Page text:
Thunderbolt is currently the leading physical hookup you'll find for your PC. This Intel technology has been around since 2010/2011, with various iterations climbing sequentially up to Thunderbolt 4.
Although Thunderbolt 4 was only revealed in 2020 and first hit laptops with Intel's 11th Gen Tiger Lake platform (since moving on to Alder Lake systems), rumblings of a next-gen Thunderbolt spec have been heard since 2021 when an Intel exec accidentally leaked some details.
Here's what you need to know about the next best port technology.
What's new with Thunderbolt 5?
Intel has unveiled its new Thunderbolt technology that will eventually take over for Thunderbolt 4. It hasn't officially been named Thunderbolt 5, instead going with a "next-gen" moniker. The new Thunderbolt tech will rely on the new USB4 v2 data and DisplayPort 2.1 standards, delivering incredible performance for gamers and creators who need massive bandwidth through one cable.
Next-gen Thunderbolt will offer bi-directional bandwidth up to 80Gb/s across four lanes. If required, it will be able to swap one lane's direction to achieve 120Gb/s transmit speeds and 40Gb/s receive speeds, ideal for high-res monitors. Intel has confirmed that the new technology uses PAM3 signal modulation, as was suspected following the lab leak last year.
The new Thunderbolt tech is still in its prototype stage, and Thunderbolt 4 will continue to be the most modern standard until Intel officially names and launches the product.
How does next-gen Thunderbolt compare to Thunderbolt 4?
Thunderbolt 4 has been around since 2020 and is the current best connection for laptops. Like Thunderbolt 4, next-gen Thunderbolt will combine PCIe, DisplayPort, and power to deliver everything your laptop needs with one cable. Thunderbolt 4 currently offers up to 40Gb/s throughput, PCIe bandwidth up to 32Gb/s, and extra protection against connected threats.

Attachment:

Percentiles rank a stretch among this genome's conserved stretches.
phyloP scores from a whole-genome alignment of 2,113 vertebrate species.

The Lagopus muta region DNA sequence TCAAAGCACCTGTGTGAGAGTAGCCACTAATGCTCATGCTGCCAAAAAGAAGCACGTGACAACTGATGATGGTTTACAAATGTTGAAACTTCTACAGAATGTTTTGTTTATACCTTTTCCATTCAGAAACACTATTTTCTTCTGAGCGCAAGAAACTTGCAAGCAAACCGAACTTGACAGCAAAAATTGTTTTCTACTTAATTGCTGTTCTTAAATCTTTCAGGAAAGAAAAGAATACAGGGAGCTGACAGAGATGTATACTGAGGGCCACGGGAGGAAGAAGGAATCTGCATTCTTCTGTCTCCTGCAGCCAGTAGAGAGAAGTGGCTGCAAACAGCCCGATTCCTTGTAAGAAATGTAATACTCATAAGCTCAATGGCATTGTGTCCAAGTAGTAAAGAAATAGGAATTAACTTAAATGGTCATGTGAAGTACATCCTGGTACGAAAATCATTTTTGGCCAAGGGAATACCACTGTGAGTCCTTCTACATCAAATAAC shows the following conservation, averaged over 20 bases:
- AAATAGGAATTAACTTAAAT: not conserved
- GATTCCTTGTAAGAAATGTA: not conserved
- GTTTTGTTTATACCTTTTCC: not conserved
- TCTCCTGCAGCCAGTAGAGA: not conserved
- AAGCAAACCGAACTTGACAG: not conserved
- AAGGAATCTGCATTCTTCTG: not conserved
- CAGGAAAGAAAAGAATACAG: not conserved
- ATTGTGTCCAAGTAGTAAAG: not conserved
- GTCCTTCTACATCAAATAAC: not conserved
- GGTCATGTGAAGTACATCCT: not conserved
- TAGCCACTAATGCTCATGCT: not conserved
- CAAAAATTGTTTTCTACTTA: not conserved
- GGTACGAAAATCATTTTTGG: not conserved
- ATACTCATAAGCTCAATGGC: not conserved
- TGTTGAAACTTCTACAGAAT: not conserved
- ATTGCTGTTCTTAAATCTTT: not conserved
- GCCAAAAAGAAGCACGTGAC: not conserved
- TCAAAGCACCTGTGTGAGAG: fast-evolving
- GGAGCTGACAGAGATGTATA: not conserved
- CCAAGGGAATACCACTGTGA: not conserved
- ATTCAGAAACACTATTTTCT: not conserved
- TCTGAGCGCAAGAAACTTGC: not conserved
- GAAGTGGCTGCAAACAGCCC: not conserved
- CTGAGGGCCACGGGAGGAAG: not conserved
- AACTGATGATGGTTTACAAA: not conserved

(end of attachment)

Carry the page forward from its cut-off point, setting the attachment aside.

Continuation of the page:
Intel is doubling (and even tripling) bandwidth with its next-gen Thunderbolt tech, as well as doubling the PCIe data throughput. That's a huge leap, but it's not the first time that Thunderbolt's bandwidth has been doubled.
The original Thunderbolt was capable of 10Gbps speeds, doubling to 20Gbps just three years later with Thunderbolt 2. Thunderbolt 3 again doubled up to 40Gbps two years later.
Thunderbolt 4 kept the same 40Gbps bandwidth as Thunderbolt 3, but it made advancements in other areas. It doubled video support, allowing for dual 4K displays at a 60Hz refresh rate each from a single port. It doubled the minimum bandwidth from 16Gbps up to 32Gbps. And it added some new threat detection technology to better protect your PC against compromised accessories being connected.
Powerful Thunderbolt 4 docking stations are capable of providing three downstream TB4 ports, as well as a host cable measuring up to two meters. Daisy-chaining, charging, and multi-port setups are all possible with the right Thunderbolt 4 hardware, and that's not expected to change with Thunderbolt 5.
On a recent trip to Israel to visit the Intel fabrication plant during Intel's Tech Tour 2022, Executive Editor Daniel Rubino was shown a quick video of Thunderbolt 5 being tested using PCIe and an external SSD. I saw the same prototype silicon being used in our pre-brief presentation, which leads me to believe next-gen Thunderbolt has a ways to go before it sees an official release.
If you're interested in reading more about Thunderbolt technology, our sibling article regarding everything you need to know about Thunderbolt 4 has a lot more information.
What laptops include Thunderbolt 5?
Thunderbolt 5 is still in its infancy stage. There's so far no news regarding when it will be coming to PCs. When Thunderbolt 5 does get an official release, it's expected that Intel's latest mobile platform in the best Windows laptops will get the upgrade.
Until we see an official announcement and release, Thunderbolt 4 is the next best thing. Intel claims that 90% of laptops with 12th Gen Core CPUs have Thunderbolt 4, which doubled the previous count in recent years.
PCs aren't the only hardware with Thunderbolt 4 that have seen growth, as there's been a 40% uptick in accessories year over year. This growth includes docks, hard drives, external GPU enclosures, capture cards, monitors, and more.
And while many budget laptops still stick with plain USB-C, you can find some genuinely affordable devices with the upgraded port.
Do note that the AMD platform is still a dry spot for Thunderbolt. AMD mostly sticks with a USB4 alternative due partly to the testing fees required for official Intel certification.
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Cale Hunt is formerly a Senior Editor at Windows Central. He focuses mainly on laptop reviews, news, and accessory coverage. He's been reviewing laptops and accessories full-time since 2016, with hundreds of reviews published for Windows Central. He is an avid PC gamer and multi-platform user, and spends most of his time either tinkering with or writing about tech.